But Justice Stephen G. Breyer wasn’t so sure.
“The only interest I can see here is the interest in the law being enforced,” Breyer said. “And I’m afraid of opening that door.”
On the merits, Clement argued that the law was designed to bring uniformity in federal law on issues stemming from marital status. Doing so was important, Clement argued, to prevent people in states prohibiting same-sex marriage from wedding elsewhere and then seeking to gain federal benefits in their home states.
The government “faced the prospect that one state, through its judiciary, will adopt same-sex marriage and then by operation of that through the full faith and credit law, that will apply to any couple that wants to go there,” Clement said. The law prevents people from traveling to another state to marry and “insisting on the recognition in their home jurisdictions.”
“But what gives the federal government the right to be concerned at all at what the definition of marriage is?” Justice Sonia M. Sotomayor asked.
Justice Elena Kagan stated her doubts about Clement’s proffered reason for the law, reading from a House Report on DOMA that stated in part: “Congress decided to reflect an honor of collective moral judgment and to express moral disapproval of homosexuality.”
As some in the courtroom gasped at the language, Kagan asked: “Is that what happened [when the law was passed] in 1996?”
“Does the House Report say that? Of course, the House Report says that,” Clement said. “And if that’s enough to invalidate the statute, then you should invalidate the statute. But that has never been your approach.”
Kennedy homed in on the issue that could ultimately decide the case.
“The question is whether or not the federal government, under our federalism scheme, has the authority to regulate marriage,” Kennedy said.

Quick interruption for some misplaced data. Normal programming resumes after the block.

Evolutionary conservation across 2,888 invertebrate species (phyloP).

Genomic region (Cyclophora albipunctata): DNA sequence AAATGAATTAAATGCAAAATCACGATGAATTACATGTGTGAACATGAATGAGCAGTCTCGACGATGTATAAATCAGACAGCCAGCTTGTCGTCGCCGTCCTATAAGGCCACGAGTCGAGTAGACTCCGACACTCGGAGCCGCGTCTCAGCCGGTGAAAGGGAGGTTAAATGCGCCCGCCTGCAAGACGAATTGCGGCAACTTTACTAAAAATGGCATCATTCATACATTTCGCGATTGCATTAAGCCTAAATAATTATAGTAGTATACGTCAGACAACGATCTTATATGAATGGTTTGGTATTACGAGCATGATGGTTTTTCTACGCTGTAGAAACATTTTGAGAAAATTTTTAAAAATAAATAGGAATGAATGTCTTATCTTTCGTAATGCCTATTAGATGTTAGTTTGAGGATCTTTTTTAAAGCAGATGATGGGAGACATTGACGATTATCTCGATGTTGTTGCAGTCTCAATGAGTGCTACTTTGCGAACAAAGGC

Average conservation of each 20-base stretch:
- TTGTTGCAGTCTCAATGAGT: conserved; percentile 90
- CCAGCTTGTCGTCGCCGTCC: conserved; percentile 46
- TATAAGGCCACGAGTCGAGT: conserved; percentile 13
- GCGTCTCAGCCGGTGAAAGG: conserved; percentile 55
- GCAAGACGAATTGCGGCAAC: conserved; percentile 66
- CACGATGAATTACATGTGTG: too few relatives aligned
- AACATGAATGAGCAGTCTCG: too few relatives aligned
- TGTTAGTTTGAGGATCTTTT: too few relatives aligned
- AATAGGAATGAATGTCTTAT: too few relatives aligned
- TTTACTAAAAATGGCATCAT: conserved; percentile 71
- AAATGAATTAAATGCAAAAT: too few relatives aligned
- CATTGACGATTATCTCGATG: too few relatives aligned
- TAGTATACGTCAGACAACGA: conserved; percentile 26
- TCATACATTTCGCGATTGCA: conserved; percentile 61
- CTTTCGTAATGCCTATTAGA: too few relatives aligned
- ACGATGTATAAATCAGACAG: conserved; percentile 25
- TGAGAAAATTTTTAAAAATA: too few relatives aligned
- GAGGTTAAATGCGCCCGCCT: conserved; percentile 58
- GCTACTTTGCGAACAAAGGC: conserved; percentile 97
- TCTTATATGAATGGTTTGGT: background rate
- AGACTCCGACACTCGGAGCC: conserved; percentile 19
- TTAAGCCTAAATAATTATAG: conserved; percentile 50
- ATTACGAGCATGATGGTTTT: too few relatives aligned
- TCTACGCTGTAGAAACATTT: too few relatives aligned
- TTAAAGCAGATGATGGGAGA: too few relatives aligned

U.S. Solicitor General Donald B. Verrilli Jr. argued that the law was not designed to bring uniformity, but to enforce discrimination against same-sex married couples.
“This statute is not called the Federal Uniform Marriage Benefits Act,” Verrilli said. “It’s called the Defense of Marriage Act.”
“So as soon as one state adopted same-sex marriage, the definition of marriage throughout the federal code had to change?” asked Roberts, referring to the fact that several federal laws define marriage based on state-law definitions, unless DOMA applies. “Because there is no doubt that up until that point every time Congress said marriage they understood they were acting under the traditional definition of marriage.”
Roberta A. Kaplan, a partner in the New York office of Paul Weiss argued on behalf of same-sex couples challenging the law that DOMA even failed rational basis analysis on the equal protection claim.
But Roberts steered her back to the federalism claim, asking: “Do you think there would be a problem if Congress went the other way” and required recognition of same-sex marriage in all states?
“Obviously, with respect to marriage, the federal government has always used the state definitions,” Kaplan said. “I think whether or not the federal government could have its own definition of marriage for all purposes would be a very closely argued question.”
“I don’t understand your answer,” Justice Antonin G. Scalia interjected. “Is your answer yes or no?”
“I think the federal government could extend benefits to gay couples to equalize things on a programmatic basis to make things more equal,” Kaplan said. “Whether the federal government can have its own definition of marriage, I think, would be very closely argued [as to] whether that’s outside the enumerated approach.”
A decision is expected in June as the court wraps the current term.